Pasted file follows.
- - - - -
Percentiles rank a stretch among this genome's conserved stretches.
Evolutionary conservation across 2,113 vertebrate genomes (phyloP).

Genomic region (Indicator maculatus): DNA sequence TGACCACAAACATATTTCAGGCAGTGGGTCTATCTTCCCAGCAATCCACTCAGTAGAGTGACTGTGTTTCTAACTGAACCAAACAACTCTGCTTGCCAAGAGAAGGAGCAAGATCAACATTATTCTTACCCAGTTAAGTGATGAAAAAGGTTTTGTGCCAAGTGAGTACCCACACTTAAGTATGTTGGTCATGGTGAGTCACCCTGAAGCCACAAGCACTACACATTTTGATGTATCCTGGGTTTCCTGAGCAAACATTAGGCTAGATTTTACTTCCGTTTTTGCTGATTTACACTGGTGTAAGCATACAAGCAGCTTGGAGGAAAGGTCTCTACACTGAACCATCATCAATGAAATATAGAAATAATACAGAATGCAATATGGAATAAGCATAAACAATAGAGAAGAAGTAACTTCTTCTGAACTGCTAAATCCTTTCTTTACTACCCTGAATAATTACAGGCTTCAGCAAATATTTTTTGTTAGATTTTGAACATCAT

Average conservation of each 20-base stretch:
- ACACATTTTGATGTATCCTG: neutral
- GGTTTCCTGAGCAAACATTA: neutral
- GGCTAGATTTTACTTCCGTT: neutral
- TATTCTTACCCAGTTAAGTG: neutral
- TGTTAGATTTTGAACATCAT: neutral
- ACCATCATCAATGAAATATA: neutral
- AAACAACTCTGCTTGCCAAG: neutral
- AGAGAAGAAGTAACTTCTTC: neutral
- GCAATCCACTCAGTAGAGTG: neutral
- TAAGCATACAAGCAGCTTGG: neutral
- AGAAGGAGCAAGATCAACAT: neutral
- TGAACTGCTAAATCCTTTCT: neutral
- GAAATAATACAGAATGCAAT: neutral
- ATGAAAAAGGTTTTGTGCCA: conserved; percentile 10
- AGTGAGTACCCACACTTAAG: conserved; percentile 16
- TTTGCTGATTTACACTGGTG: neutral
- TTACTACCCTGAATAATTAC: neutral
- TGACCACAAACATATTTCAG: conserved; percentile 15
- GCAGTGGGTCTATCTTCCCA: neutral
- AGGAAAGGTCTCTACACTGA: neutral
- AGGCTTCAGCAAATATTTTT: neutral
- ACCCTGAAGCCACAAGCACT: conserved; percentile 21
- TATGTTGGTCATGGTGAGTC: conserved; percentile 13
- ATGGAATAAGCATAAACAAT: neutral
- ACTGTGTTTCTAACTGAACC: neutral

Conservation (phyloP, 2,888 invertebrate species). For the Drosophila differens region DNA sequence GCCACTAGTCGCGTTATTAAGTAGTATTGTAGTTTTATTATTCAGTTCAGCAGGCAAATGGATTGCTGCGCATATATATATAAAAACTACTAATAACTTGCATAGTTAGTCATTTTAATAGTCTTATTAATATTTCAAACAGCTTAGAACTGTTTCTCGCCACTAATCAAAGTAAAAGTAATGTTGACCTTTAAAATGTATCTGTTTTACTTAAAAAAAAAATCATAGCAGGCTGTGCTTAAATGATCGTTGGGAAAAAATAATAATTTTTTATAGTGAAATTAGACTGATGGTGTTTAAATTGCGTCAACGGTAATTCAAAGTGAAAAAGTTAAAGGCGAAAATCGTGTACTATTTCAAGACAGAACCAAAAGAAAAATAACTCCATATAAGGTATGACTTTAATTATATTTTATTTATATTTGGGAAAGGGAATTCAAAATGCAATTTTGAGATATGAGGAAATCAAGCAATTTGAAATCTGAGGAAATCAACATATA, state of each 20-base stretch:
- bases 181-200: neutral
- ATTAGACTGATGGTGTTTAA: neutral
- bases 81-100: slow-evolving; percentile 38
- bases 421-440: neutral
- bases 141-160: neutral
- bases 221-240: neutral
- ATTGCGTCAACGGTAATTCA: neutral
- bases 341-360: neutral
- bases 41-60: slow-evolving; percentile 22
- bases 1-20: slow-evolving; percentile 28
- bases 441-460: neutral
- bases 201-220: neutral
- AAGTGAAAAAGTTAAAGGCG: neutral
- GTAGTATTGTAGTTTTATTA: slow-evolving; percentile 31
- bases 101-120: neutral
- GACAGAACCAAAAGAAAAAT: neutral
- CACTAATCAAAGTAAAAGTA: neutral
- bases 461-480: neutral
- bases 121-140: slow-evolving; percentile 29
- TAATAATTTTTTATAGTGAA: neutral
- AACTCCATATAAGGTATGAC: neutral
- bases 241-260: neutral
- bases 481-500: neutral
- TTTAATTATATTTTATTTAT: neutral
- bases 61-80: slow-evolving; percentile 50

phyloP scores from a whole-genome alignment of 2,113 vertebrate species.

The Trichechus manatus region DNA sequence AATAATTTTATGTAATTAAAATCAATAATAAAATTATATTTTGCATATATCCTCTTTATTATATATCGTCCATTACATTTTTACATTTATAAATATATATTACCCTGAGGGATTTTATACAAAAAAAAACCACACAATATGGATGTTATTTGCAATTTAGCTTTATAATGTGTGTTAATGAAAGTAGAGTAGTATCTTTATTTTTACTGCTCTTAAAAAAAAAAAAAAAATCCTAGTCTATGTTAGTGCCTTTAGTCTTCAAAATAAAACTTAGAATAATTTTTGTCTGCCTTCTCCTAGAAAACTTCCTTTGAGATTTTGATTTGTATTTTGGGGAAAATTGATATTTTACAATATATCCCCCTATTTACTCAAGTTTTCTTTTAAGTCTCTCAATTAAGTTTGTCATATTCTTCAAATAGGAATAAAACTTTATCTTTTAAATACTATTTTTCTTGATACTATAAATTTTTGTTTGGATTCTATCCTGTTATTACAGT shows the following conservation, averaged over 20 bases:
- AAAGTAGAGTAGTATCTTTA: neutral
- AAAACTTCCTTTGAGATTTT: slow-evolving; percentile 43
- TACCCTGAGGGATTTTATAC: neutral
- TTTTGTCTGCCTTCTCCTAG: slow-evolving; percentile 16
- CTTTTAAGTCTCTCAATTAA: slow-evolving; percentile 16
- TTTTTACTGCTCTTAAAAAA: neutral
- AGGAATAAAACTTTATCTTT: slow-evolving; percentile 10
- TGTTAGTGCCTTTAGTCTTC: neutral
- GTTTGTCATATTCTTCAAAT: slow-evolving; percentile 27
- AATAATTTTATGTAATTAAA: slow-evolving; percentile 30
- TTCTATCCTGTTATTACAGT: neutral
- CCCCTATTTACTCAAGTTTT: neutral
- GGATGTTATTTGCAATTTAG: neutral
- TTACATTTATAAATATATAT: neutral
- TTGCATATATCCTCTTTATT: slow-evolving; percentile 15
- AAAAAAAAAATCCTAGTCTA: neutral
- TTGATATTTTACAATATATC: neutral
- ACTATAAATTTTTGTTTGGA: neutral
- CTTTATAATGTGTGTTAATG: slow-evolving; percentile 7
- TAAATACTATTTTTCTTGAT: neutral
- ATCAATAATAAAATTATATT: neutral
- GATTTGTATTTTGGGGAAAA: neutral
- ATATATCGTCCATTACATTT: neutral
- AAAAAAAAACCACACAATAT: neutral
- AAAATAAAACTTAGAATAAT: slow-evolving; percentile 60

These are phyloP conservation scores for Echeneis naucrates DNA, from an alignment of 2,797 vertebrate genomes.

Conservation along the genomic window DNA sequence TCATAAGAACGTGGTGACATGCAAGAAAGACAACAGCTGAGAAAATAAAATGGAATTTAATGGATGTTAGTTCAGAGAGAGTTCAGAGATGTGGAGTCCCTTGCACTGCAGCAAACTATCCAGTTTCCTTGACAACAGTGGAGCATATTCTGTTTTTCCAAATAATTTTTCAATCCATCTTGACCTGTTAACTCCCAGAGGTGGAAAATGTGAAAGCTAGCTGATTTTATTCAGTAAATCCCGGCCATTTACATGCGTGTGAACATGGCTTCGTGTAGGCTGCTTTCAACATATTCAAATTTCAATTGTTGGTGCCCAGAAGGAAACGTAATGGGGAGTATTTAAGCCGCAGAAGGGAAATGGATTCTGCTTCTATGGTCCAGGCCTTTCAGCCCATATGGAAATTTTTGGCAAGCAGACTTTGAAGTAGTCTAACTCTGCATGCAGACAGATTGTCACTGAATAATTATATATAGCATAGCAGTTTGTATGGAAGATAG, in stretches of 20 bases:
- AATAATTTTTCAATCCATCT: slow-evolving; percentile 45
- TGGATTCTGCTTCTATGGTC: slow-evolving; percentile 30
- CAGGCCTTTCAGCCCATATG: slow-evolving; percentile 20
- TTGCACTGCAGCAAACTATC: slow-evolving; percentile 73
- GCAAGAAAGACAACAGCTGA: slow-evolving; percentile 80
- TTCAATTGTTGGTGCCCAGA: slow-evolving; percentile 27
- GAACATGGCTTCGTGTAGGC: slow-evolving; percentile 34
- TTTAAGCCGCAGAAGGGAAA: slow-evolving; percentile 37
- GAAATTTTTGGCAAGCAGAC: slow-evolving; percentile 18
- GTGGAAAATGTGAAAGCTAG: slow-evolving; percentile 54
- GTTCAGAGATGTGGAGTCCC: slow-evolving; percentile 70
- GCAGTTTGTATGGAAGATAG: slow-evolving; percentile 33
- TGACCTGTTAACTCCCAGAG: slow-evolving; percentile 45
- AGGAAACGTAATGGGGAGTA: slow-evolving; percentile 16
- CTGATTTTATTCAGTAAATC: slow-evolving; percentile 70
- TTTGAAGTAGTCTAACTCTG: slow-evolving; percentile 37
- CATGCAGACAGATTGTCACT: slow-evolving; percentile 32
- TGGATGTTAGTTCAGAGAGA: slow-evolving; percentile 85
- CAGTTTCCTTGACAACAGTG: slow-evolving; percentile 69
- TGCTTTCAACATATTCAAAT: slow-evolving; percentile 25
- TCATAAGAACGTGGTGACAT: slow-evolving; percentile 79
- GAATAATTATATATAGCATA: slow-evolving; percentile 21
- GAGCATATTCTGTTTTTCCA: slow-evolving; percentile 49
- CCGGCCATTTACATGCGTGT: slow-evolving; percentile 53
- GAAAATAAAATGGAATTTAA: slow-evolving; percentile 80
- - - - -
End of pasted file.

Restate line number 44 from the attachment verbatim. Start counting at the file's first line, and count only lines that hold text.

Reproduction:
- GTAGTATTGTAGTTTTATTA: slow-evolving; percentile 31